A promise was made to work with the provinces and develop a plan to fund a gradual enhancement of the Canada Pension Plan. That was done, with an agreement-in-principle reached earlier this year, although how much credit should go to Ottawa and how much to Premier Wynne forcing the issue through her ORPP gambit is debatable.
On tax reform, the Liberals promised to end family income splitting, cut the middle income bracket from 22 per cent to 20.5, and introduce a new 33 per cent tax bracket for individuals making more than $200,000. Those were all delivered.
An important promise to employers and to young people was to offer a year-long break on Employment Insurance (EI) premiums for permanent hires aged 18-24 between 2016 and 2018, to try and encourage employers to hire younger workers and put a dent in youth unemployment. Sadly, it disappeared without trace at budget time.
The EI premium rate itself was supposed to be reduced from $1.88 per $100 of insurable earnings to $1.65. Budget 2016 projects that going down to $1.61 in 2017, so we’ll check in on that one next year.
The small business tax rate was supposed to be reduced from 11 per cent to 9 per cent over a number of years, but Budget 2016 announced that the reduction would be halted after only one year at 10.5 per cent. This was very disappointing to us, as we communicated strongly to the federal government after Budget 2016 was announced, and we continue to advocate for continuing these cuts through our federal MPs and through programs such as Small Business: Too Big To Ignore in partnership with the Ontario Chamber of Commerce.
A popular campaign promise among many was the decision to legalize or decriminalize recreational marijuana in Canada. At the GNCC we recognize that this will be a multi-billion-dollar industry and, with our traditional strengths in agriculture, Niagara could grab a huge slice of it. We have advocated for a free market in recreational marijuana, regulated only for consumer and public safety, and we got policy resolutions passed at the Ontario and Canadian Chambers of Commerce on the issue, meaning that those higher-tier chambers have joined our advocacy efforts.
The government convened an expert panel to consider the question of how this should be done. This appears to be progressing well, and should meet the government’s self-imposed deadline of spring 2017 for legislation to be tabled, with a vote to follow by the end of the year.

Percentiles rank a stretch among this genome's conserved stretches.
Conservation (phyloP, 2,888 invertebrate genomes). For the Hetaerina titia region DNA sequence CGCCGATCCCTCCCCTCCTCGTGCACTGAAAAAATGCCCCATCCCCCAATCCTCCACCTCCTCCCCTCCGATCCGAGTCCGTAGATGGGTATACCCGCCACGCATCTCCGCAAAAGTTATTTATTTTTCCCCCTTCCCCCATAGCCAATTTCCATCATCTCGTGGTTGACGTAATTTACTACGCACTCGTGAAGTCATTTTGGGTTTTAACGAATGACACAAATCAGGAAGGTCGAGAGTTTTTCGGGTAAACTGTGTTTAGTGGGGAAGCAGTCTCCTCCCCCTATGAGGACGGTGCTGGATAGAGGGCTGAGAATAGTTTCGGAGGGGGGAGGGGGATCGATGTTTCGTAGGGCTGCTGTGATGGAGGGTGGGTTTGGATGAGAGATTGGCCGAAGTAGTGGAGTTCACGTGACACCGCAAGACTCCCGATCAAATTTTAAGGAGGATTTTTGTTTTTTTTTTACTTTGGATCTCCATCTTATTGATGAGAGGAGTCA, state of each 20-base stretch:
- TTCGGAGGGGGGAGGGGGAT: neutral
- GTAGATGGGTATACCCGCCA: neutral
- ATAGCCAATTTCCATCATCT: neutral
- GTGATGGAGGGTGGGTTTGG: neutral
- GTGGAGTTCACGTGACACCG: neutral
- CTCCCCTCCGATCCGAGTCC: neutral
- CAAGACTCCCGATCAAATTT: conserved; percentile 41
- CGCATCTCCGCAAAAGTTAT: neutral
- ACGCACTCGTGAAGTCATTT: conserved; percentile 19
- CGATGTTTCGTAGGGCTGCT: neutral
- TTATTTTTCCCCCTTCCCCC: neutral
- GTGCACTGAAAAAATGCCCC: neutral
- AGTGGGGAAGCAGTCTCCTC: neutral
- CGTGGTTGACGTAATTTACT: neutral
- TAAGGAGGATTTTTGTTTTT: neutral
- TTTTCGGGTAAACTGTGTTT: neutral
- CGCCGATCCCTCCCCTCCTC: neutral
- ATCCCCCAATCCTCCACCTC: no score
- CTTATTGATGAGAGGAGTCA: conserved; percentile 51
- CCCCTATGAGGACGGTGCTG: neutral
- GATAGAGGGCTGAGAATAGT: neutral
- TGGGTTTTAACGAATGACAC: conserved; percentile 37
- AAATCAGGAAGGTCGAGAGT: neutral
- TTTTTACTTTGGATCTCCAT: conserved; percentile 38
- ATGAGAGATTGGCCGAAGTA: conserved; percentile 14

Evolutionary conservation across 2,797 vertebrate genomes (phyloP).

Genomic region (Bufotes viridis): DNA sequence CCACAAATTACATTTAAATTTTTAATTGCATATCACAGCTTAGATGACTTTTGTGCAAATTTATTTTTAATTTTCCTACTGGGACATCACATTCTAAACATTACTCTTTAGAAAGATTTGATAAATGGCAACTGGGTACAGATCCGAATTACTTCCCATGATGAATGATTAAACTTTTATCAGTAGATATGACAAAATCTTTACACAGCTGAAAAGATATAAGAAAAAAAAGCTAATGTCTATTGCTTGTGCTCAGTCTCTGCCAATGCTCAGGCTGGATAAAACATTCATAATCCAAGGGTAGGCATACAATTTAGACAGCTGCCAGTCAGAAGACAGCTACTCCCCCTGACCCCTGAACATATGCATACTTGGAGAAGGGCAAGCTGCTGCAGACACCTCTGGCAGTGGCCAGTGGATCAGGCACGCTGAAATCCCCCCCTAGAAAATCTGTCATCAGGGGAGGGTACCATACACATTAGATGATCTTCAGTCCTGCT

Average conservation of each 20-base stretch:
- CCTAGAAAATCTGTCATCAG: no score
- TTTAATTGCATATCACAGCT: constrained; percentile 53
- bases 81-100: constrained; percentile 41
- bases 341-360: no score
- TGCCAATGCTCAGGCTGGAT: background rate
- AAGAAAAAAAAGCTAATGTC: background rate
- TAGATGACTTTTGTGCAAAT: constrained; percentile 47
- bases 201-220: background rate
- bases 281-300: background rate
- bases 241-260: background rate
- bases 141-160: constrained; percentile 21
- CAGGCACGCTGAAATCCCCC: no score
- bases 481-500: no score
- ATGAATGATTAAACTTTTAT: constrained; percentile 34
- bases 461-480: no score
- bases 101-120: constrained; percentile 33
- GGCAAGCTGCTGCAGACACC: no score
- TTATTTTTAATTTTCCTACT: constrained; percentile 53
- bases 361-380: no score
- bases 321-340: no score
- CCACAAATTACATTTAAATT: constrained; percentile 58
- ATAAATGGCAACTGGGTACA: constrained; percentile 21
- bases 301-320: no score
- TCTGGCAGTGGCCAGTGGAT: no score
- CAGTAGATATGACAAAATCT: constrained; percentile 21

Another issue of importance to Great Lakes communities such as ours is that of standards and protection for our freshwater resources, and the protection of waterborne trade. The GNCC has previously done advocacy work on this, for instance, in encouraging regulatory harmonization on these issues between Canada and the United States. An electoral promise from the Liberal Party was to protect freshwater resources and coastlines.
They did deliver more funding for ocean and freshwater research, as promised, and for the conservation of marine areas. However, the Canadian Parks and Wilderness Society and other environmental groups have warned that there is still a lot to be covered in this file, and to truly deliver on the electoral promise, the government still has a lot of work to do.
It’s easy to be critical of a government for failing to live up to every election promise made. Cynics will say that politicians will say anything to get elected regardless of whether or not they can deliver (a beautiful wall, anyone?); it’s more charitable to say that politicians make promises that they believe they can deliver and then, when actually in power, the problems of harsher-than-expected economic conditions, conflicts and compromise with groups strongly opposed to said promises, and so forth rear their heads. However, the government’s policies seem to be consistent with the spirit of their election promises, with few outright abandonments. And there are another three years to go.